I have always had a love-hate relationship with entertainment. I’m too pretentious to openly embrace its blatantly encoded vulgarity that goes against the artful aesthetic of indeterminacy. I’m also so drowsy that I couldn’t help but succumb to consuming entertainment for its presumed effect of immediate, sheer pleasure. What if such an effect goes obsolete? Rather than romanticizing entertainment for its low barrier, perhaps it would be more accurate to describe its current state in the digital economy as ubiquitously tolerable. We are always somewhat entertained by the inundation of content across platforms, yet we are always left with much to be desired.
What do we do when we seek entertainment these days? Entertainment is intrinsically social. As a microcosm of society, entertainment provides reference points that prompt our discourse on culture. Entertainment is cultural discourse disguised in the form of everyday mundane leisure. Before delving into the contemporary context, it is crucial to first historicize entertainment with the advent of information technology.
Information-based entertainment started with sending secret Morse codes through telegraph and chit-chatting over the phone. For these forms of entertainment that were still grounded in interpersonal communication, the acceleration of the transmission of message first brought the annihilation of time and space. Cultural references began to be made outside of one’s community, and a mass culture was slowly forming when things were commonly known across social groups. And then came radio and television, through which content began to be broadcasted to a mass audience all at once. The transition to mass dissemination of entertainment amplified our cultural discourse with an increasingly broader reach. This is the pinnacle of the commonly understood notion of entertainment. In this golden era of entertainment, people consumed a lot of entertainment, and talked about entertainment a lot. The quality of the content was superb, and the public conversation was so potent that it gave rise to major cultural shifts. Mass culture rose to prominence, and discourse on culture was naturally embedded in everyday conversations.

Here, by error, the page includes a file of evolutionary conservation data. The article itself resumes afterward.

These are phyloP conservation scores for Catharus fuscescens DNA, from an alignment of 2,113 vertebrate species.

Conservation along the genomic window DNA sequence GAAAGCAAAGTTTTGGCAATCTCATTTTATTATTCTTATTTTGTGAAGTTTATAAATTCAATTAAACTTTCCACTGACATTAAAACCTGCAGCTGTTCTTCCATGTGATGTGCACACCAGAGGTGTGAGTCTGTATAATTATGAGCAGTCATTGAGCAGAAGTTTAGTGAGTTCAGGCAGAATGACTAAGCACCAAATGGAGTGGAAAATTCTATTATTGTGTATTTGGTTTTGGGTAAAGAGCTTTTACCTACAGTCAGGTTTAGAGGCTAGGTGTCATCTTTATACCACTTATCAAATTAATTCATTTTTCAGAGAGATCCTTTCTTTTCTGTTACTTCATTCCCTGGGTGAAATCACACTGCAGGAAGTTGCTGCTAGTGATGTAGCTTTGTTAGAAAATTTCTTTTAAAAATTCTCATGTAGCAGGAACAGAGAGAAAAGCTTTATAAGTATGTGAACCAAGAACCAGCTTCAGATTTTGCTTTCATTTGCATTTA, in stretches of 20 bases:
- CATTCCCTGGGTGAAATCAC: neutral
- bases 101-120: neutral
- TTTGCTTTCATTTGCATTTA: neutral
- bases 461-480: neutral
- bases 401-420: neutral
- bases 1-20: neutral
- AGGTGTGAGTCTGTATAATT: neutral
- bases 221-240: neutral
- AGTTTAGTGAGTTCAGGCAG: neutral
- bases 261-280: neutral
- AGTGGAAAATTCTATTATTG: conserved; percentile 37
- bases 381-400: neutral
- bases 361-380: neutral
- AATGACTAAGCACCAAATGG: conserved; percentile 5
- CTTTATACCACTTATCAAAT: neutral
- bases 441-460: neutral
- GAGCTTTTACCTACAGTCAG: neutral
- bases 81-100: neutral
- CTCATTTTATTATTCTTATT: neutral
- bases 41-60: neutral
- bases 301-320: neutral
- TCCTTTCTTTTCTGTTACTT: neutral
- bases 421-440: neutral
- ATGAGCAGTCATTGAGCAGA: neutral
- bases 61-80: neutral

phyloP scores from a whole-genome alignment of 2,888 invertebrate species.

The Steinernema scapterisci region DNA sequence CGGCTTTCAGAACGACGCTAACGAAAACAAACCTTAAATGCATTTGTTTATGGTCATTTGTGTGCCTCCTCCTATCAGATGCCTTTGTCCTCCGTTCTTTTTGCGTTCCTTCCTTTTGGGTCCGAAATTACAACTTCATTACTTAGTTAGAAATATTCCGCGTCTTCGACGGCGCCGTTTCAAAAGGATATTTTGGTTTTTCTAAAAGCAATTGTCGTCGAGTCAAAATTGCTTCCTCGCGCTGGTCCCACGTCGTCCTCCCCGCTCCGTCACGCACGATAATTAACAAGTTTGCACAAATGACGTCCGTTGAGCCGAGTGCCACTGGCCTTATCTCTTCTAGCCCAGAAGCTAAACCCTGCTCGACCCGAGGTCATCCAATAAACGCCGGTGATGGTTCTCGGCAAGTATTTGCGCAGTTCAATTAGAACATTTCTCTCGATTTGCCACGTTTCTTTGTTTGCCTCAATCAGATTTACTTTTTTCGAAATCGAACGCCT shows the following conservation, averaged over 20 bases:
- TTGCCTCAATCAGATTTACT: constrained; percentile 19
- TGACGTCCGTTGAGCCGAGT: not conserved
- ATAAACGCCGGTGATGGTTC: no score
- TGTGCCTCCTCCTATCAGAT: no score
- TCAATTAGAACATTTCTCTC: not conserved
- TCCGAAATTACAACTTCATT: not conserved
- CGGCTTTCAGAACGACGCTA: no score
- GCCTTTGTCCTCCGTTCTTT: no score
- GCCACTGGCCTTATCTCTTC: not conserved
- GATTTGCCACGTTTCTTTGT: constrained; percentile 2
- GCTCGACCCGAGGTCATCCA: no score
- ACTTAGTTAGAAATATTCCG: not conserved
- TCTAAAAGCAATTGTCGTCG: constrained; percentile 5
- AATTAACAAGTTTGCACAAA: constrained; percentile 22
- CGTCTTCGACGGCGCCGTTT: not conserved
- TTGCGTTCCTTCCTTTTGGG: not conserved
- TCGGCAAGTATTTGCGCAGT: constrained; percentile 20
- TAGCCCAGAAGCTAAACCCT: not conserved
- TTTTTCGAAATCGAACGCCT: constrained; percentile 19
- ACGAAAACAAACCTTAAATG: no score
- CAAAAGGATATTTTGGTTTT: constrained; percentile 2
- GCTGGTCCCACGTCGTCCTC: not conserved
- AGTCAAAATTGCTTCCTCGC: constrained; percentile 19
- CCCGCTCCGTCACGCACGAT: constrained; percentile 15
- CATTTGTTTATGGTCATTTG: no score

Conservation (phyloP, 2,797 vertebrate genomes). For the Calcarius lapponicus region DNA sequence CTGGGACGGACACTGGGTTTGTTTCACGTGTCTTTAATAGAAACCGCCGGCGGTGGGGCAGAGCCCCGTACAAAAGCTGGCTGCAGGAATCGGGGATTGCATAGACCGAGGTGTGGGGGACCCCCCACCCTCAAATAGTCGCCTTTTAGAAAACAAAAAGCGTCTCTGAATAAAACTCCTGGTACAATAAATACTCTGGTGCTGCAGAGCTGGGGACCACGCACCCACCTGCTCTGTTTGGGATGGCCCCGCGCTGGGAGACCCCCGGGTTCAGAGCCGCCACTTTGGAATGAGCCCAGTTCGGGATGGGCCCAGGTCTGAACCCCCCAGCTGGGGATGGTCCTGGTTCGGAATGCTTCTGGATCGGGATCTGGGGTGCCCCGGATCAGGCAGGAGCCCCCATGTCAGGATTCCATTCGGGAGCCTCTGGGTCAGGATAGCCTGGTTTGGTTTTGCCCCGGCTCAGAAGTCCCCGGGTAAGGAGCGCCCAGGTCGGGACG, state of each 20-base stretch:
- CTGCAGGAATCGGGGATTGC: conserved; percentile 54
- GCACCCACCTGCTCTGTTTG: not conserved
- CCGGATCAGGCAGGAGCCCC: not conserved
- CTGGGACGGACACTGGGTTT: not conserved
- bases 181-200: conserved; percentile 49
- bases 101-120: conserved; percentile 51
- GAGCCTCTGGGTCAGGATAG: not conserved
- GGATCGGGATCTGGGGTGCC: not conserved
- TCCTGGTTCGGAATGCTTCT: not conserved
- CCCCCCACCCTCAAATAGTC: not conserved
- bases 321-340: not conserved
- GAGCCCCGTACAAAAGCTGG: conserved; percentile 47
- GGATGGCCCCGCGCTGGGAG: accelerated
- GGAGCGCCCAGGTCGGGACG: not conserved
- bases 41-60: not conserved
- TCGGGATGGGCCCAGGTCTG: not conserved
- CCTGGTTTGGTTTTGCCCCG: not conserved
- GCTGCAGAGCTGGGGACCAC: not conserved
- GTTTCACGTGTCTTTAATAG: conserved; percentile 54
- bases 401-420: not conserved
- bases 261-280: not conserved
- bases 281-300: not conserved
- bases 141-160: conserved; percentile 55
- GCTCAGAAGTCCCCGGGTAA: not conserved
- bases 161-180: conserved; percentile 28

And then came the Internet, the decentralized network that was envisioned to realize the countercultural ideals of a non-hierarchical community. The Internet was designed to be free and open to all. (Yet in sharp contrast to such vision, its materiality and affordance make the digital divide the status quo.) On paper, the Internet appears to be the medium for mass culture to flourish with the acceleration of social interactions among everyday people and of constant exposure to cultural artifact. Further, with the platformization of cultural production, the dichotomy between the exposure to entertainment and the discussion on entertainment has been obliterated. Yet as the Internet makes our life increasingly social, it also obscures the changing patterns of work and leisure.